Messenger photo by Dianne Garrett
Whitehall parent Charlotte Gladwell, left and Whitehall Yearling High School art teacher Kelly Solack stitch the community quilt that is being dedicated to the memory of librarian Carol Snowden. It will be on display at the Community Arts Festival March 19 in the high school auxiliary gym 5:30 – 7:30 p.m.
Whitehall Yearling High School art instructor Kelly Solack, loves to quilt and teach. She also believes in bringing community together.
In January she started a new quilt project in the district, her fifth since 2004. This time she is not only involving students and teachers, but anyone who would like to take part in the project.
The quilt will be on display March 19 during the Community Art Fest, open to the public, in the WYHS alternative gymnasium 5:30-7:30 p.m. Attendees are encouraged to stop by and sew.
During the festival, the Ramettes, step team, theatre department and jazz ensemble will entertain. Also, art students will display mixed medium creations from ceramics to paintings and drawings.
The quilt is being dedicated to the memory of Carol Snowden, who recently died after a lengthy battle with cancer. Snowden was a well-loved children’s librarian at the Whitehall branch of Columbus Metropolitan Library.
Fellow teacher, Jane Moran, will be sewing on the binding. The "friendship" design by chosen by a vote through students and a web site.
In January the instructor delivered material pieces and instructions for putting a square together to Kae Avenue Elementary. Since that time, she has had so much participation, that the quilt became bigger than she anticipated. She took the quilt to Etna Road Elementary’s Winterfest, and asked attendees to help stitch.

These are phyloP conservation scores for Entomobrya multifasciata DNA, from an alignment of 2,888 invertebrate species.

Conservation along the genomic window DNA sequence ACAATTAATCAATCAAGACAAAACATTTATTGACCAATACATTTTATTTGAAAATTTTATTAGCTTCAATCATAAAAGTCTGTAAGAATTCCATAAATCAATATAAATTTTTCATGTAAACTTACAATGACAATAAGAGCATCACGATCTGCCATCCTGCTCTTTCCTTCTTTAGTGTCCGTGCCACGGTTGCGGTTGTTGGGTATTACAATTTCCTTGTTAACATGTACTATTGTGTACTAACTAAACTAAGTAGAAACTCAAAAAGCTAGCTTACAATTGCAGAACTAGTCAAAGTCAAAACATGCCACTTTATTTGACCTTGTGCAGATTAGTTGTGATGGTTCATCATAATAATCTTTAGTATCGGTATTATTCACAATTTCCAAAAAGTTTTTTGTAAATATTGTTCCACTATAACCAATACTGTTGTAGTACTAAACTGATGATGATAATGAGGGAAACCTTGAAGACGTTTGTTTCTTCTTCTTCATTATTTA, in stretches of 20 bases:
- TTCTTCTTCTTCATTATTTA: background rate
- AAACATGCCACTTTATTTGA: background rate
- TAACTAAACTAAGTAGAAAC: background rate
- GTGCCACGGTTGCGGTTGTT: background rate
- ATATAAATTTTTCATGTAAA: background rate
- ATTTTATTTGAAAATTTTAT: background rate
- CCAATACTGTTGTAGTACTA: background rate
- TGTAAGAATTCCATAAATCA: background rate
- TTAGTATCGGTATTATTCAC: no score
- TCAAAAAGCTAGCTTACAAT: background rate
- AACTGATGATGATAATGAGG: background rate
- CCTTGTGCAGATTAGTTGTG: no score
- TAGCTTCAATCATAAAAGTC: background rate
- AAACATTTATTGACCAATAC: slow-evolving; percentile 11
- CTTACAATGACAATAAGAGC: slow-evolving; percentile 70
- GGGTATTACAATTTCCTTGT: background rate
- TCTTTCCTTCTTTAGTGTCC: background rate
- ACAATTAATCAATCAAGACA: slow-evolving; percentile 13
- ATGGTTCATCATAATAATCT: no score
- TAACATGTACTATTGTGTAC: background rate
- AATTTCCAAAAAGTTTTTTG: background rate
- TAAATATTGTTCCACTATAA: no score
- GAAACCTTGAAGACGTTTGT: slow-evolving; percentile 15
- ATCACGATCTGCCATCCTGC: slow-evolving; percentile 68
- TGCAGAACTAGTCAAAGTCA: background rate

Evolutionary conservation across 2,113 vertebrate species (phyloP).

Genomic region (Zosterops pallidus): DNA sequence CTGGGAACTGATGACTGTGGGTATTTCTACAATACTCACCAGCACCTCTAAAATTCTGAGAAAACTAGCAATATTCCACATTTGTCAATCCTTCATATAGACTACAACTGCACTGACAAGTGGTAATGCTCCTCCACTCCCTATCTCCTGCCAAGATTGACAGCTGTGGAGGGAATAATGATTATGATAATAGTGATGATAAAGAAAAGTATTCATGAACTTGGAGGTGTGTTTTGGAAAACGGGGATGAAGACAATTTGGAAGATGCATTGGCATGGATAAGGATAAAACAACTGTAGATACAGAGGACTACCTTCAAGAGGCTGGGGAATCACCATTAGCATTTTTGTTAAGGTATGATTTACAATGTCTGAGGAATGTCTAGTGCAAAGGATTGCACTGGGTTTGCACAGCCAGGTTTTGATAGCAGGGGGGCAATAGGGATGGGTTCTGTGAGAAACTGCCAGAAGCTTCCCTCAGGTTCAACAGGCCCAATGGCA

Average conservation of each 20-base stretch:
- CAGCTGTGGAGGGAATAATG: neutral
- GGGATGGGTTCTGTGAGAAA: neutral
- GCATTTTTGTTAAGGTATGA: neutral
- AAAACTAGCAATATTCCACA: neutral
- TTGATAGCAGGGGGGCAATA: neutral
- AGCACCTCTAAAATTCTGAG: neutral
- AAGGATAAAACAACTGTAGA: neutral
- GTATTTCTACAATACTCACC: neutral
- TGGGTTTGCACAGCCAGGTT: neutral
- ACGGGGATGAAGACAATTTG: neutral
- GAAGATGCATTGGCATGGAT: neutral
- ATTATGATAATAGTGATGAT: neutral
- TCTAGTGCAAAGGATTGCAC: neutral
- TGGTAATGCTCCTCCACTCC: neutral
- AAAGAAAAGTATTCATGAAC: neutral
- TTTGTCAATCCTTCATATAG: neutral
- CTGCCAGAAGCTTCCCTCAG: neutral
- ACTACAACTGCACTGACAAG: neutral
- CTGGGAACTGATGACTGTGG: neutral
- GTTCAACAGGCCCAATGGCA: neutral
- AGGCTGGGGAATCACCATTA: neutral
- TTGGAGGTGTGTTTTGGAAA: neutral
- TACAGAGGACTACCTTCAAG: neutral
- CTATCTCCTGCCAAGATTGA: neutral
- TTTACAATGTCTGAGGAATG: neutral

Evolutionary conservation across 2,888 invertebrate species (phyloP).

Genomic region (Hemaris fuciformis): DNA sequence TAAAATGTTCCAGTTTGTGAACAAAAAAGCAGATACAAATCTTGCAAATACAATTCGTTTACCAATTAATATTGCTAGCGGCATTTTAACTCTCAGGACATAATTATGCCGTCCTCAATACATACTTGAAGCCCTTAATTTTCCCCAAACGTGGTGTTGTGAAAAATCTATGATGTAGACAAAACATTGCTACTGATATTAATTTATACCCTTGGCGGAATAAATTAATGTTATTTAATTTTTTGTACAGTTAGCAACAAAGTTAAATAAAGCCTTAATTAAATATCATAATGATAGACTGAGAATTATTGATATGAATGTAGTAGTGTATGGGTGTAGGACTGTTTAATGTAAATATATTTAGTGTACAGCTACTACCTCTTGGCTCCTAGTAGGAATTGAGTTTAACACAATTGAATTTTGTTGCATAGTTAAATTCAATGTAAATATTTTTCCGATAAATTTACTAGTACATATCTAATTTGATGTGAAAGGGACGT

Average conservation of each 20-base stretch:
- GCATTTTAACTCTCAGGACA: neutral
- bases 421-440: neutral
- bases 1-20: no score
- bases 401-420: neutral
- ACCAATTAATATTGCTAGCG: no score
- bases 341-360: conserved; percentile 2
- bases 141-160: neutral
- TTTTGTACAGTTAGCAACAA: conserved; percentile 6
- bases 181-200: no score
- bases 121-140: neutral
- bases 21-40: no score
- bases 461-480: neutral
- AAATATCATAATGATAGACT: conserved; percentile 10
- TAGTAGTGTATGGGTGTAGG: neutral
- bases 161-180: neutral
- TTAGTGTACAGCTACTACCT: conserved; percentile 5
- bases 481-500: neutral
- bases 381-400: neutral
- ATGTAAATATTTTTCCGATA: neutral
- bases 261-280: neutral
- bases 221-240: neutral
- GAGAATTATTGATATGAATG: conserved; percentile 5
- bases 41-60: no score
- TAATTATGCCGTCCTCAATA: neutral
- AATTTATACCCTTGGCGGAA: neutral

On Feb. 12 Solack took the quilt and volunteers to Whitehall Manor where residents added their handiwork. They turned it into a little quilting bee party that delighted the seniors, probably bringing back many memories for some.
During parent-teacher conferences February 26 and 28 at WYHS, she again asked students, visitors, fellow teachers and a newspaper reporter to sit and sew a spell. The quilt was displayed on a table with needles and threads, and it didn’t matter if people were seasoned sewers or never sewed a stitch in their life.
Solack just wants the project to be a community-oriented work of art. She is keeping a sheet for names of everyone who has helped, even if they only made one little loop. Enthusiastic students sometimes stayed after school to sew.
Solack started in November with a core group making baby quilts. The teacher is working on her master’s degree in art education at Ohio State University, and this will be her thesis project.